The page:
Directed by Michael Parva
Reviewed by David Roberts
Theatre Reviews Limited
Transgender themed movies far outnumber transgender themed plays: “In a Year of 13 Moons” (1978); “Paris Is Burning” (1990); “Ma vie en rose” (1997); “Boys Don’t Cry” (1999); and “Transamerica” (2005) all have raised the consciousness about transgender women and men who not only struggle with the important issue of sexual status and gender reassignment surgery but also battle fear, rage, and harassment from family, friends, and society at large. So it was with much anticipation this reviewer attended a performance of Robert Callely’s “On a Stool at the End of the Bar” currently playing at 59E59 Theater B. Mr. Callely’s play deals with the inadvertent “outing” of Chris McCullough (Antoinette Thornes) by her brother Michael (John Stanisci).
Michael stops by his sister’s Camden, New Jersey home to drop off a check from their father’s estate, meets Chris’s significant other Tony DeMarco (Timothy John Smith) with whom she lives with his three children Mario (Zachary Brod), Angie (Sara Kapner), and Joey (Luke Slattery). Tony knows nothing about Chris’s family and in his conversation with Michael – who assumes Tony knows everything – learns Chris was Christopher before her gender reassignment surgery. Tony later confronts Chris with Michael’s revelation and, as one would expect, all hell breaks loose and the play itself reels off its already fragile hinges. Playwright Callely simply does not handle the subject well and has his characters misbehave in the worst ways. Although it is understandable that the news a family has been living a deception would be shocking, it is not understandable that family members would only exhibit rage and loathing toward someone who had done nothing but shower them with unconditional love.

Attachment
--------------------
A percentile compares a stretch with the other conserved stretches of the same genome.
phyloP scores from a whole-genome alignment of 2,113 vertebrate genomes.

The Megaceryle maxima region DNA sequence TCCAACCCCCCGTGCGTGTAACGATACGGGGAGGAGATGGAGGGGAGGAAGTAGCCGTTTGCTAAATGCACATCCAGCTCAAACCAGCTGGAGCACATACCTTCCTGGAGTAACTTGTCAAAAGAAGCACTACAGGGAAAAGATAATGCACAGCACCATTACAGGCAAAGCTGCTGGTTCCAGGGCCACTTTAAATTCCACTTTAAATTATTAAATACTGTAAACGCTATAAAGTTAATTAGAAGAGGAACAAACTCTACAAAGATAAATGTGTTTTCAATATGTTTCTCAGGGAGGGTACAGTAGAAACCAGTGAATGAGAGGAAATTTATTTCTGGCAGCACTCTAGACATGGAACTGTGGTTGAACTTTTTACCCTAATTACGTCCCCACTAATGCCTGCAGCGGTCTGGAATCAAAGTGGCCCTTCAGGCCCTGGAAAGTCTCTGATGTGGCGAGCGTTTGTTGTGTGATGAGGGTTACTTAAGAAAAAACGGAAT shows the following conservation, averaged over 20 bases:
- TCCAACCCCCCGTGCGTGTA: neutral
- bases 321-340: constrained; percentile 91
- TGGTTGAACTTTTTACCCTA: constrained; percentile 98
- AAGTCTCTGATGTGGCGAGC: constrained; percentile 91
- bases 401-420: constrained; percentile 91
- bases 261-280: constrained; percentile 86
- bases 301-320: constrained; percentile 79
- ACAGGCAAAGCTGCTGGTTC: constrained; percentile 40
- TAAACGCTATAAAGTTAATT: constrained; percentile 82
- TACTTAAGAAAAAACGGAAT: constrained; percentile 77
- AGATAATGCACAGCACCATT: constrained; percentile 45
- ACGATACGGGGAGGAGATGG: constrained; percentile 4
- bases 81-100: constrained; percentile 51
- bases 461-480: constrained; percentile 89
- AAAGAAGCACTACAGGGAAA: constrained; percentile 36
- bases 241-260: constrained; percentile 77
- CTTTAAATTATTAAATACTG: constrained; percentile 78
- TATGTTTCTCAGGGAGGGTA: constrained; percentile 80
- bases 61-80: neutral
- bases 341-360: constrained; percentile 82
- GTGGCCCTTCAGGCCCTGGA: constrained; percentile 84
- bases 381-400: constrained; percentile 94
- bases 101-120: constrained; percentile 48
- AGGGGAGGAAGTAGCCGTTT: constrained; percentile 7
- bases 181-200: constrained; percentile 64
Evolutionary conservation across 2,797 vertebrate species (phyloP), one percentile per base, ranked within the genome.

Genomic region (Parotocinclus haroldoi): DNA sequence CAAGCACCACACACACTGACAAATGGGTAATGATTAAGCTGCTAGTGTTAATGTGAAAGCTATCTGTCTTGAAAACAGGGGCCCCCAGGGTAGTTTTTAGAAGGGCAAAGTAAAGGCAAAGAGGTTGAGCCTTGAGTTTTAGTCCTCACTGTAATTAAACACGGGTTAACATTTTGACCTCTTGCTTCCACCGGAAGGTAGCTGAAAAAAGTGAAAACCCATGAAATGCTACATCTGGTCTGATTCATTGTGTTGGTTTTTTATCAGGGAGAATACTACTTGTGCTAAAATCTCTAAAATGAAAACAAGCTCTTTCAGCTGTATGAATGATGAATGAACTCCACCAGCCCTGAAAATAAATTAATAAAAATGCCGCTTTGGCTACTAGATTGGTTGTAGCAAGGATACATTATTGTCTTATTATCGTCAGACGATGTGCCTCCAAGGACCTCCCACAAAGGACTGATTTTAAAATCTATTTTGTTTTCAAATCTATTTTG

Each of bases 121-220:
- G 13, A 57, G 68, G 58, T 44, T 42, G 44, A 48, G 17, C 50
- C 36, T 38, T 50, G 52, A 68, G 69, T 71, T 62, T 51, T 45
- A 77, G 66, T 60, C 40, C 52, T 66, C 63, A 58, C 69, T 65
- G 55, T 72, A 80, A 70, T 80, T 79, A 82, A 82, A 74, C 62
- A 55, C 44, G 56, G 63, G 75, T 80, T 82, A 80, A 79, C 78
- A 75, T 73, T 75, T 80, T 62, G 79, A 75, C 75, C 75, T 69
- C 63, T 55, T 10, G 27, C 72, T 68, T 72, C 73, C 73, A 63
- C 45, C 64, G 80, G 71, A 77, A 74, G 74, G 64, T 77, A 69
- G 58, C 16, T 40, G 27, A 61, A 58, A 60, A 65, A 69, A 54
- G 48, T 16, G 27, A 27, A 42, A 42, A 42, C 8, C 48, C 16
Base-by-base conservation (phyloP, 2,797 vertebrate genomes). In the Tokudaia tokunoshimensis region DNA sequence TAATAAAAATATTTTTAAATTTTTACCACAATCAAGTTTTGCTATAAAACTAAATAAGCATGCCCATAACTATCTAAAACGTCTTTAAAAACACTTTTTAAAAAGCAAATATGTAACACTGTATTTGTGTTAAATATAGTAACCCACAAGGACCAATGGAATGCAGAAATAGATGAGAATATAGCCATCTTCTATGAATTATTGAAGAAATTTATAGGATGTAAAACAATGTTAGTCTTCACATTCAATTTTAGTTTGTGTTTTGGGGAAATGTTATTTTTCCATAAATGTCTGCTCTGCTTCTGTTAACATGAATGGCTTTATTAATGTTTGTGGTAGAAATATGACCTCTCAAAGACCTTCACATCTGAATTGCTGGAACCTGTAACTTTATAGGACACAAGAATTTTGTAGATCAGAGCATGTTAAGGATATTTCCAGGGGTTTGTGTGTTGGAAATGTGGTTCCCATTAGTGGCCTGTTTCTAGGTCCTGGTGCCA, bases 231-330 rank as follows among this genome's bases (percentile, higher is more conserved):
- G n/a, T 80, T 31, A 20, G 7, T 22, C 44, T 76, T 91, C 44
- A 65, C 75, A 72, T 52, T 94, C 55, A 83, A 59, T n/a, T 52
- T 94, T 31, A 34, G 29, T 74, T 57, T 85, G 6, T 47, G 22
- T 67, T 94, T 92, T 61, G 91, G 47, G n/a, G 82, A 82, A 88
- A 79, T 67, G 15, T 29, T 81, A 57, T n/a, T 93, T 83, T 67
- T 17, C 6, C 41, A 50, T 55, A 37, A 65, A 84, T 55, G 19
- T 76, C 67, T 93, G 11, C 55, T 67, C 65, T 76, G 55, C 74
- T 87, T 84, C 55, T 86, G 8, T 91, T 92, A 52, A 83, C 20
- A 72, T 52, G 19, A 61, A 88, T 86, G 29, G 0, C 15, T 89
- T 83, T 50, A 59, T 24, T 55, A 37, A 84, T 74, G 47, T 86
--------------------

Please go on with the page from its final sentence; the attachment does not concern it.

Worse, Mr. Callelly leaves unresolved the family’s confusion between transgender, transvestite, and lesbian-gay sexual identities. The cast seems to struggle with Mr. Callely’s disjointed script and does its best to work through awkward and meaningless scenes like those between Tony and Father Conners (admirably played by Robert Hogan) and Chris and Dr. Johns played without an ounce of therapeutic unconditional love by Liza Vann. It is not possible for an urban priest to be as naïve as Mr. Callely’s Father Conners and rare for a therapist to be as erratic in advice as the playwright’s Dr. Johns.
It is difficult to know precisely what Robert Callely’s play is supposed to be about: is it about Chris’s disingenuous behavior or her shame; is it about her family’s reaction to her truth; or is it perhaps about priests behaving badly. Director Michael Parva must assume some of the responsibility here. He allows Ms. Thornes to speak more slowly than any actor on stage ever has giving her important monologues the tempo of somnambulance. And the director moves his actors around like cardboard cut-outs. Overall, this attempt at dealing with a significant and emotionally charged subject falls flat and leaves the audience hoping for more.